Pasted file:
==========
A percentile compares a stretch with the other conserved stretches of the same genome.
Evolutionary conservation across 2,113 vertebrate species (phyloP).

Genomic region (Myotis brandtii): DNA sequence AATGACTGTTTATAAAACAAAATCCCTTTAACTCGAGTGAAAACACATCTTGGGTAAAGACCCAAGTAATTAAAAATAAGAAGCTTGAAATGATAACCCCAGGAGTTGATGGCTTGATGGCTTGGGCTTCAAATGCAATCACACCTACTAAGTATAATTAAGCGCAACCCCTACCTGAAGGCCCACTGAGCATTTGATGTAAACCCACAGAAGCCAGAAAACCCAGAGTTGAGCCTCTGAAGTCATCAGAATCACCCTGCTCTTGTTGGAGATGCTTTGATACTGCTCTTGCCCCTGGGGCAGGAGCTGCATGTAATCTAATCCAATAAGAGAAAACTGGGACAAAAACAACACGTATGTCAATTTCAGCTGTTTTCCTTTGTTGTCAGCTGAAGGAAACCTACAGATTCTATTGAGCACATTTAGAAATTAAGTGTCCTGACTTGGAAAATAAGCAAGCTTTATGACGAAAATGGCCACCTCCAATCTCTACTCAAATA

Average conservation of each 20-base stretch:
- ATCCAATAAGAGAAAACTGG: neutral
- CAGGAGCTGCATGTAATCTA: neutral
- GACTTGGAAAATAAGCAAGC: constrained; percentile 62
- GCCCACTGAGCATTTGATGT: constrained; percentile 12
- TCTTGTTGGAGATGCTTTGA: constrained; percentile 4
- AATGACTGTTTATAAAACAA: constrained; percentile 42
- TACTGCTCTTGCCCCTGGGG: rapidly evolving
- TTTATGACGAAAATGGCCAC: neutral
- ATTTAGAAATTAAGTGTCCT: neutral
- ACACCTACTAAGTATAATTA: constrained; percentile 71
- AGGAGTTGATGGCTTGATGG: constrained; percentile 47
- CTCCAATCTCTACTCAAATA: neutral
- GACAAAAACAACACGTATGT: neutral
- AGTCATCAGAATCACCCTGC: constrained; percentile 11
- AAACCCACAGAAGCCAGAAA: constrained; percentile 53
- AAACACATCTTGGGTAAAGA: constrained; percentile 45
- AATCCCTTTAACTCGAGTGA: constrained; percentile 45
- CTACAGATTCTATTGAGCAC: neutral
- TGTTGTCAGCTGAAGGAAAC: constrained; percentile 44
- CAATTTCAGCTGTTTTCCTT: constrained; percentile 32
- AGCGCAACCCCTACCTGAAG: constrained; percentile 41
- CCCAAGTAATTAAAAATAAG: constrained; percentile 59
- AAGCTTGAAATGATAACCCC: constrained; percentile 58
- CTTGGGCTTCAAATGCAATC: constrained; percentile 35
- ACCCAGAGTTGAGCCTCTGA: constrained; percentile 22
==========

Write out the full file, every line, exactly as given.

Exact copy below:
A percentile compares a stretch with the other conserved stretches of the same genome.
Evolutionary conservation across 2,113 vertebrate species (phyloP).

Genomic region (Myotis brandtii): DNA sequence AATGACTGTTTATAAAACAAAATCCCTTTAACTCGAGTGAAAACACATCTTGGGTAAAGACCCAAGTAATTAAAAATAAGAAGCTTGAAATGATAACCCCAGGAGTTGATGGCTTGATGGCTTGGGCTTCAAATGCAATCACACCTACTAAGTATAATTAAGCGCAACCCCTACCTGAAGGCCCACTGAGCATTTGATGTAAACCCACAGAAGCCAGAAAACCCAGAGTTGAGCCTCTGAAGTCATCAGAATCACCCTGCTCTTGTTGGAGATGCTTTGATACTGCTCTTGCCCCTGGGGCAGGAGCTGCATGTAATCTAATCCAATAAGAGAAAACTGGGACAAAAACAACACGTATGTCAATTTCAGCTGTTTTCCTTTGTTGTCAGCTGAAGGAAACCTACAGATTCTATTGAGCACATTTAGAAATTAAGTGTCCTGACTTGGAAAATAAGCAAGCTTTATGACGAAAATGGCCACCTCCAATCTCTACTCAAATA

Average conservation of each 20-base stretch:
- ATCCAATAAGAGAAAACTGG: neutral
- CAGGAGCTGCATGTAATCTA: neutral
- GACTTGGAAAATAAGCAAGC: constrained; percentile 62
- GCCCACTGAGCATTTGATGT: constrained; percentile 12
- TCTTGTTGGAGATGCTTTGA: constrained; percentile 4
- AATGACTGTTTATAAAACAA: constrained; percentile 42
- TACTGCTCTTGCCCCTGGGG: rapidly evolving
- TTTATGACGAAAATGGCCAC: neutral
- ATTTAGAAATTAAGTGTCCT: neutral
- ACACCTACTAAGTATAATTA: constrained; percentile 71
- AGGAGTTGATGGCTTGATGG: constrained; percentile 47
- CTCCAATCTCTACTCAAATA: neutral
- GACAAAAACAACACGTATGT: neutral
- AGTCATCAGAATCACCCTGC: constrained; percentile 11
- AAACCCACAGAAGCCAGAAA: constrained; percentile 53
- AAACACATCTTGGGTAAAGA: constrained; percentile 45
- AATCCCTTTAACTCGAGTGA: constrained; percentile 45
- CTACAGATTCTATTGAGCAC: neutral
- TGTTGTCAGCTGAAGGAAAC: constrained; percentile 44
- CAATTTCAGCTGTTTTCCTT: constrained; percentile 32
- AGCGCAACCCCTACCTGAAG: constrained; percentile 41
- CCCAAGTAATTAAAAATAAG: constrained; percentile 59
- AAGCTTGAAATGATAACCCC: constrained; percentile 58
- CTTGGGCTTCAAATGCAATC: constrained; percentile 35
- ACCCAGAGTTGAGCCTCTGA: constrained; percentile 22